Ecotourism – life blood for some
“Ecotourism” as defined by Michael Klesius, “is responsible travel to natural areas that conserve the environment and sustain the well-being of the local people.” He provided this definition in a September 2002 National Geographic article titled “State of the Planet.”
When I read the definition of “Ecotourism” images of the plains of Africa, mysterious jungles of the Amazon River, and other far away places came to mind. But you don’t have to take one step beyond the borders of our country to experience “Ecotourism” or be an “Ecotourist.” The link between tourism and our national forests, a.k.a. “Ecotourism”, has long been recognized in forest management, community develop, and tourism plans.
But what does “responsible travel” mean? In its most basic form, it’s those mantras we grew up with. “Only you can prevent forest fires,” from Smoky Bear and Woodsy Owl’s, “Give a hoot, don’t pollute.” Of course, there are plenty of way to expand these two phrases; use only biogradeable soap; plant a tree to celebrate a special event; eat local grown food stuff; and the list goes on. But, in their own way, a “responsible traveler” tries to “conserve the environment and sustain the well-being of the local people.
The tiny community of Jacob Lake (AZ), which is the closest thing to a town in this part of the Kaibab National Forest, is totally dependent on the magnificent beauty of the Grand Canyon and robust population of the wildlife found on the Kaibab Plateau. You can’t farm the land, the soil is too thin, rain too rare, and the growing season to short. Maybe you could run some cattle but that would be difficult, too. No, it is “Ecotourism” and the thousands of annual visitors, a.k.a. “Ecotourists” that keep this community afloat. And it is the “responsible traveler” that that keeps the area outstanding.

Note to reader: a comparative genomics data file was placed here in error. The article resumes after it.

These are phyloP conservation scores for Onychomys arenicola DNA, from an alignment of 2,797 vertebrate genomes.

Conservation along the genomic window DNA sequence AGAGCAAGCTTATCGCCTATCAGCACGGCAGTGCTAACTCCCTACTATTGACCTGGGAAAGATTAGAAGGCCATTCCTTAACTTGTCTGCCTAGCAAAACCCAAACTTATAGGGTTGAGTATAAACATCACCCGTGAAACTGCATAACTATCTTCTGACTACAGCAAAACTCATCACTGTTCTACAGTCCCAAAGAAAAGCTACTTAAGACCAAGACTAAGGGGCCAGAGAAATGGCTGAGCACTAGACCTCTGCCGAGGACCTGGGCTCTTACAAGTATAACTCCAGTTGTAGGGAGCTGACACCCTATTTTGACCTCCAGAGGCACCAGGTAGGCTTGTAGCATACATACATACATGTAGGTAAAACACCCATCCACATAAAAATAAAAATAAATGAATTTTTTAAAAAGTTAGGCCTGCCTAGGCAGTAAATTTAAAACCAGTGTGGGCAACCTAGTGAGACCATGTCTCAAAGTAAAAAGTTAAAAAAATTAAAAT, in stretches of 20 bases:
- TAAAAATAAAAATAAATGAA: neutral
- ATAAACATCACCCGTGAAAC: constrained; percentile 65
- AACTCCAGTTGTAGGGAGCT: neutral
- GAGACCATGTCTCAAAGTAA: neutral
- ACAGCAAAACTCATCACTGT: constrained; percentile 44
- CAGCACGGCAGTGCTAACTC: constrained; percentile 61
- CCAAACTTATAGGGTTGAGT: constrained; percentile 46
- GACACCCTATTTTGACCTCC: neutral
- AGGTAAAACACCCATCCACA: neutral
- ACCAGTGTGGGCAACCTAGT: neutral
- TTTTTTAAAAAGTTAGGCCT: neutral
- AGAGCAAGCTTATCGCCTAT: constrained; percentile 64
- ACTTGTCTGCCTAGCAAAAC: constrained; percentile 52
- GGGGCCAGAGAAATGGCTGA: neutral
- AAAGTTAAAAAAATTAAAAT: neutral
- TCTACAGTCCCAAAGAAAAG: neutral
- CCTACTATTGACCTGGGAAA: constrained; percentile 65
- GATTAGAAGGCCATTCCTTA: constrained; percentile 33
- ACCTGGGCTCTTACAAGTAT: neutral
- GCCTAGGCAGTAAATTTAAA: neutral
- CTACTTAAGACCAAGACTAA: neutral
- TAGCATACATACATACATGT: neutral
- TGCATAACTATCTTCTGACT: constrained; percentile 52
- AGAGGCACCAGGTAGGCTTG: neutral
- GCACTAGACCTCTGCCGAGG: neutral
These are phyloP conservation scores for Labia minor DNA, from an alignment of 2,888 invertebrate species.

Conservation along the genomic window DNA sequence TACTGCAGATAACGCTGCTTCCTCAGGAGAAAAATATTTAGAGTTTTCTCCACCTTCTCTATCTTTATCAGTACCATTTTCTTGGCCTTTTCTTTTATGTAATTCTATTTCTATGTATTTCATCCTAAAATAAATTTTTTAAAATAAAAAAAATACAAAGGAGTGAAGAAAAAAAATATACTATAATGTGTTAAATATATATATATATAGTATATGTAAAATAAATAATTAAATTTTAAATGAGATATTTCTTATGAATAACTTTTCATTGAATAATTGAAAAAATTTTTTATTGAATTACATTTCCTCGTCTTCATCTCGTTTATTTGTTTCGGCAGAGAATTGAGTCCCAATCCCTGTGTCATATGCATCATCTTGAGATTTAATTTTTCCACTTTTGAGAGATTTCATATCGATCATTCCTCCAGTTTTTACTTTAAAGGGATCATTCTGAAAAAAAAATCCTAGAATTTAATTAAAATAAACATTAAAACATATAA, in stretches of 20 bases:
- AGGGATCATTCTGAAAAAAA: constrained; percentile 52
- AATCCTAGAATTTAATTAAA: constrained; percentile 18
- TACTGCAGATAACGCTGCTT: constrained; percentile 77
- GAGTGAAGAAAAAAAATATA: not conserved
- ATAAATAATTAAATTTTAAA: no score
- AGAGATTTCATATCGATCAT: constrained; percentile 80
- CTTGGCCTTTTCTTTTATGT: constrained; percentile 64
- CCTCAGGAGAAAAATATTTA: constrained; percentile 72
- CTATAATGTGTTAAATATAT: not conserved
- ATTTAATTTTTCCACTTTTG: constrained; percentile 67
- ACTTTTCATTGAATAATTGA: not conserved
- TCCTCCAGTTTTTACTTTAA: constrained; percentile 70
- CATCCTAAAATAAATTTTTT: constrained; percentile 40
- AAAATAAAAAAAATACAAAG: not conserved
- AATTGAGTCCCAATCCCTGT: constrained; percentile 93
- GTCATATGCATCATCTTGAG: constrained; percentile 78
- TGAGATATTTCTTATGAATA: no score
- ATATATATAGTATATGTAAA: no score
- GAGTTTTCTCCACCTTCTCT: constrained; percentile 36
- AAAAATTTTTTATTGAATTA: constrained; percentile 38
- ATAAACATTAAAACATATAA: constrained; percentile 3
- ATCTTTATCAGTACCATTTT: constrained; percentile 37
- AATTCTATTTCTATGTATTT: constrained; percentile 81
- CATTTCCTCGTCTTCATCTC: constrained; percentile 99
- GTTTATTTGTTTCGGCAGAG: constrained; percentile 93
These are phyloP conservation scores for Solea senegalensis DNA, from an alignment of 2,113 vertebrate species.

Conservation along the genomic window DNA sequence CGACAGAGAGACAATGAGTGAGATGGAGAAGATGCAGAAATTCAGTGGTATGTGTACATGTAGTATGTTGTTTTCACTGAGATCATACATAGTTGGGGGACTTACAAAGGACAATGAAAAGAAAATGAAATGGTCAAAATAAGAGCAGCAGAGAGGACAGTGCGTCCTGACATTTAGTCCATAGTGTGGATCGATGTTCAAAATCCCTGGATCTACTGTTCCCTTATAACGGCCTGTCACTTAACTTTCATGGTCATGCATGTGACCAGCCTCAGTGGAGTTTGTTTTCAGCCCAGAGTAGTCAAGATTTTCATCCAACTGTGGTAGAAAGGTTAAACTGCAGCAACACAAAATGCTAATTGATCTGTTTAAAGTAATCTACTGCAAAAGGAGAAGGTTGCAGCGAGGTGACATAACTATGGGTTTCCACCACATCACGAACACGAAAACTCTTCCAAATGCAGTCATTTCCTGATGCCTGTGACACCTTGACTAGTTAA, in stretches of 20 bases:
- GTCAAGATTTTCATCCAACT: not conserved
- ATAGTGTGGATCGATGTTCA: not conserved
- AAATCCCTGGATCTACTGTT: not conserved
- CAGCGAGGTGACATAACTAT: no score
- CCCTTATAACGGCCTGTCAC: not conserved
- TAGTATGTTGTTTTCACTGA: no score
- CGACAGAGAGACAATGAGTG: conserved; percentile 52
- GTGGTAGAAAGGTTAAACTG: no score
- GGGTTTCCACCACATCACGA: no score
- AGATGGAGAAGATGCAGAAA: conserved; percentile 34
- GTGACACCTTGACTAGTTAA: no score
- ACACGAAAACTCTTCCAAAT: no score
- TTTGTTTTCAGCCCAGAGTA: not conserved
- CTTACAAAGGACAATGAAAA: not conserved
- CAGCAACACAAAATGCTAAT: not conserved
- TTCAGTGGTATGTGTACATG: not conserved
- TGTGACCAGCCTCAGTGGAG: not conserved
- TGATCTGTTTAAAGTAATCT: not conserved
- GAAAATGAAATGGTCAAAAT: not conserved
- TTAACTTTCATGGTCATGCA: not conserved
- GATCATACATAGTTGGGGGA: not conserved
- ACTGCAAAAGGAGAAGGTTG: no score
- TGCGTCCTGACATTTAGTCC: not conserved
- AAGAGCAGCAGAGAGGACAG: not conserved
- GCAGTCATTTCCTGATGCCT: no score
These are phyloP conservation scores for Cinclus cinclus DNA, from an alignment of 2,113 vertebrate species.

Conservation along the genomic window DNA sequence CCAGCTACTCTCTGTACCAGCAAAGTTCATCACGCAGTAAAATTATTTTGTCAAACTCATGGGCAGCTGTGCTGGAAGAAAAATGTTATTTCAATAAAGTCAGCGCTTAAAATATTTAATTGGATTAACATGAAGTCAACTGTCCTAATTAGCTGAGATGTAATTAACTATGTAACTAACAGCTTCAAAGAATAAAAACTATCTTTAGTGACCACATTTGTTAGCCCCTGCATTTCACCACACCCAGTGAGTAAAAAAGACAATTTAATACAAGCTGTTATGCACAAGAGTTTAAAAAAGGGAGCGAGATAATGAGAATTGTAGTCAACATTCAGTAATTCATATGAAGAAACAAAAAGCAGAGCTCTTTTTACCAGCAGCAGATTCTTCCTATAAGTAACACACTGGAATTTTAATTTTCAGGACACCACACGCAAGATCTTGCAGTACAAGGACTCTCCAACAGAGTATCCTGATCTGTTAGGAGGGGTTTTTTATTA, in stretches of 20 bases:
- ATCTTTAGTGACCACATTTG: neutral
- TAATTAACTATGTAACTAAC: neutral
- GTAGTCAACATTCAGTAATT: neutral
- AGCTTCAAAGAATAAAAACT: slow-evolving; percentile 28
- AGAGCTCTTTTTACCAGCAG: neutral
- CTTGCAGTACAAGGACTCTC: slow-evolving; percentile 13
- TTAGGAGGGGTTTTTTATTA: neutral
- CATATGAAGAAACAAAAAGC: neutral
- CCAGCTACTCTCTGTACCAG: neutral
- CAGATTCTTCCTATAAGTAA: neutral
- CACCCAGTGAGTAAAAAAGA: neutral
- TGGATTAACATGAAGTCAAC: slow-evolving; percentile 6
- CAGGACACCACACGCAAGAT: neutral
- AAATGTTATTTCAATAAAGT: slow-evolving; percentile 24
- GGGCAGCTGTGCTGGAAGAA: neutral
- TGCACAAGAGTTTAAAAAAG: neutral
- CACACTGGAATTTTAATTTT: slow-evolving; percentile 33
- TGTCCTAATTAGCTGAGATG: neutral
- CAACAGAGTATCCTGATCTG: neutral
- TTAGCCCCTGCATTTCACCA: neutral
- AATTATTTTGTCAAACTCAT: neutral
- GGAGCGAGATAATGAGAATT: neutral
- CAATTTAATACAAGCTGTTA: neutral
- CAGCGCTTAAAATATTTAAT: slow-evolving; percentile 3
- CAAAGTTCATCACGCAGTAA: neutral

Ennis, Montana has the Gallatin, Beaverhead and Deerlodge national forests surrounding it but it’s the river that determines this small ranching community fortunes. Every winter, the local residents watch to snow fall on the mountains as the Madison River freezes. In the Spring they watch the temperatures as the snow melts and the Madison River start to flow again. The steady warming of temperatures melts snow, providing moisture to the land and water to the river and all is well. There is quality of fishing and hunting with the healthy forest. If the “Ecotourists” to the area do not practice “responsible travel” and cause damage to the “natural areas,” then ranching, fishing, hunting, hiking, and all recreation activities are degraded and “the environment” impacted.
I just learned that there is a group of ranchers here in the Madison Valley that offers people a “Ecotourists” experience. I’m told it’s not like one of the those Arizona chic resort ranches but a good old-fashion dude ranch experience. Interesting check with
Ennis, Montana Chamber of Commerce for more information.
Ennis and Jacob Lake are just two examples from our little sojourn where the concept of “Ecotourism” can be applied. You too can see and experience “Ecotourism” for yourself. Think of yourself not as a passing visitor to our national forests and their communities, but as an “Ecotourists” with a responsibility for “natural areas that conserve the environment and sustain the well-being of the local people.”